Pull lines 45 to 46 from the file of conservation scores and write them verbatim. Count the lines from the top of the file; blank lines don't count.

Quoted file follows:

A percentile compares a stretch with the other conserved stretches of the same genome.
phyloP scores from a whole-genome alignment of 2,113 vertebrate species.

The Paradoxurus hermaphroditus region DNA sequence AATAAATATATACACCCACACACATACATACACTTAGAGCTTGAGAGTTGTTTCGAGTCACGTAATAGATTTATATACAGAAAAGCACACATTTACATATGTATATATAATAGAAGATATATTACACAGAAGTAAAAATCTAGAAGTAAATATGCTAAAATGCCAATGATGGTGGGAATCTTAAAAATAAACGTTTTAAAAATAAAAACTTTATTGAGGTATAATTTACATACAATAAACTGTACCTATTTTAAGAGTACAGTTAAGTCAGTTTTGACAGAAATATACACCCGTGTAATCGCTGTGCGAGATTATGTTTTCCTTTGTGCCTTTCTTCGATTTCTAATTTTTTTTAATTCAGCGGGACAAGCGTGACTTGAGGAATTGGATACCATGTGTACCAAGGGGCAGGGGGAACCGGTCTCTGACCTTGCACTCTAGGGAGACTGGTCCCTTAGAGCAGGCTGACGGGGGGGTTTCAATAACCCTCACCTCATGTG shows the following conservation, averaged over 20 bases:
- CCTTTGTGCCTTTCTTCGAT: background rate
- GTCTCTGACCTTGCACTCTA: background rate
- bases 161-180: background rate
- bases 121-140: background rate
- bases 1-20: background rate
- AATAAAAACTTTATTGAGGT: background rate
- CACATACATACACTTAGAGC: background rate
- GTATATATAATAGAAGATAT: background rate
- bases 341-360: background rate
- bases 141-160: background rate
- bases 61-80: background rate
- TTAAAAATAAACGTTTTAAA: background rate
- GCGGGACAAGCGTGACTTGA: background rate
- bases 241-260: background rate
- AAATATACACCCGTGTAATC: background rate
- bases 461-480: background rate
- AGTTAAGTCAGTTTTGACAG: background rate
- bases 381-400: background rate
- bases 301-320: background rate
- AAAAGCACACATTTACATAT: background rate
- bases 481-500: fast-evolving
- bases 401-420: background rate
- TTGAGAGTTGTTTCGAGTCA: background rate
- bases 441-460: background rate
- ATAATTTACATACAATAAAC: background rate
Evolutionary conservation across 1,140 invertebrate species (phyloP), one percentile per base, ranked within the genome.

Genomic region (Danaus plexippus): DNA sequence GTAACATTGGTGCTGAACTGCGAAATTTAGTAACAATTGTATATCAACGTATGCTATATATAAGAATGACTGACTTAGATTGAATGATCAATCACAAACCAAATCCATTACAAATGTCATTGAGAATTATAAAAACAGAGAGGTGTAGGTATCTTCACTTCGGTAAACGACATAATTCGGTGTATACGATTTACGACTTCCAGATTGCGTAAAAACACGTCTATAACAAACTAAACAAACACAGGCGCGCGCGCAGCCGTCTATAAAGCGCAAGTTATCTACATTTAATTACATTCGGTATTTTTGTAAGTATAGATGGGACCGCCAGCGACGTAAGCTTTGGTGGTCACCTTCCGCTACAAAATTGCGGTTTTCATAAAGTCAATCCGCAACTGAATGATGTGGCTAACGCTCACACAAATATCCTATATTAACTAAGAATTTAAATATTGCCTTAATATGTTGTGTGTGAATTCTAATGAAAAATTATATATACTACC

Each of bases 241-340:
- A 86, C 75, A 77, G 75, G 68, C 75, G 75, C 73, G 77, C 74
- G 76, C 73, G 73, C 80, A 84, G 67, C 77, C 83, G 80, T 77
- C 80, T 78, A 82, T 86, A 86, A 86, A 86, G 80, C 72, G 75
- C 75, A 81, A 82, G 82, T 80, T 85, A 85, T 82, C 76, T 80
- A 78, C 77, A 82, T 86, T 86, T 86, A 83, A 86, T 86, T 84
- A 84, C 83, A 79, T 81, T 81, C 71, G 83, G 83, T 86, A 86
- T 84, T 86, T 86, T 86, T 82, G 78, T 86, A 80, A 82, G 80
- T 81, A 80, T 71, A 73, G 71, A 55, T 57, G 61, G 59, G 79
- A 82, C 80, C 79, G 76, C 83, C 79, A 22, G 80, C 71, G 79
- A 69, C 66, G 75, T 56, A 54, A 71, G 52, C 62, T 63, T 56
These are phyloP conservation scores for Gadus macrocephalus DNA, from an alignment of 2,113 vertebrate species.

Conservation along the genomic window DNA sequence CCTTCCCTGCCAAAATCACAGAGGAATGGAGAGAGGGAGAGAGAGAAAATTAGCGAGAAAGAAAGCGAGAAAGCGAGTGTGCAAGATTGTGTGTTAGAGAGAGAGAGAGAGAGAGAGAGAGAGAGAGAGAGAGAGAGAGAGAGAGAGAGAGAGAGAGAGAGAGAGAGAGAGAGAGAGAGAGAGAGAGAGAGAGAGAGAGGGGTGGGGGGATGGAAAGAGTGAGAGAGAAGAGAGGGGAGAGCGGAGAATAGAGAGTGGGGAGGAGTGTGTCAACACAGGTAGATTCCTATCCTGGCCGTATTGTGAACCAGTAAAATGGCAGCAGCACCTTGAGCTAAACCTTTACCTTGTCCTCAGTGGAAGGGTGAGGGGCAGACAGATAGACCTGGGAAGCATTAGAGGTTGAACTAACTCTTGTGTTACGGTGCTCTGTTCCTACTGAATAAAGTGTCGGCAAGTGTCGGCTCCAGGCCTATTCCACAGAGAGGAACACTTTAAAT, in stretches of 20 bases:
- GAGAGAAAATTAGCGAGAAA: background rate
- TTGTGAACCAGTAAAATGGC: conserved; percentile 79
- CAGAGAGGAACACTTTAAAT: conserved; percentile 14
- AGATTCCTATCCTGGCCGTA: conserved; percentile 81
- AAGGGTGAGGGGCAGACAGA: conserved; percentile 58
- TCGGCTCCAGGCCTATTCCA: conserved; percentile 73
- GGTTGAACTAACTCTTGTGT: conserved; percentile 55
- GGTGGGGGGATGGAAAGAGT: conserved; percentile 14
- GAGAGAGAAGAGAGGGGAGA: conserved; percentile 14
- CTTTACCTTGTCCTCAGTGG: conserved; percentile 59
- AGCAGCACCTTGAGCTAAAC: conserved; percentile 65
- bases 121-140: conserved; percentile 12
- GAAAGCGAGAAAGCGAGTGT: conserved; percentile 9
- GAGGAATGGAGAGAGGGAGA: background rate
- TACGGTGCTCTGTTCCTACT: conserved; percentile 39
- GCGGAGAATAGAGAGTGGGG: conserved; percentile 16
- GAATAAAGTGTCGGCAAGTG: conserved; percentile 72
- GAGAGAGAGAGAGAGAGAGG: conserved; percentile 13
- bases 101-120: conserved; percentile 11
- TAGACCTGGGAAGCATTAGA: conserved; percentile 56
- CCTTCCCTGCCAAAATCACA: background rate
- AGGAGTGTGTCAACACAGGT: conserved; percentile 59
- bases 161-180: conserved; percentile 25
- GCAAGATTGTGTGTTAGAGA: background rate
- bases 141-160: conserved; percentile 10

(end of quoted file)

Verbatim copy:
- TTGTGAACCAGTAAAATGGC: conserved; percentile 79
- CAGAGAGGAACACTTTAAAT: conserved; percentile 14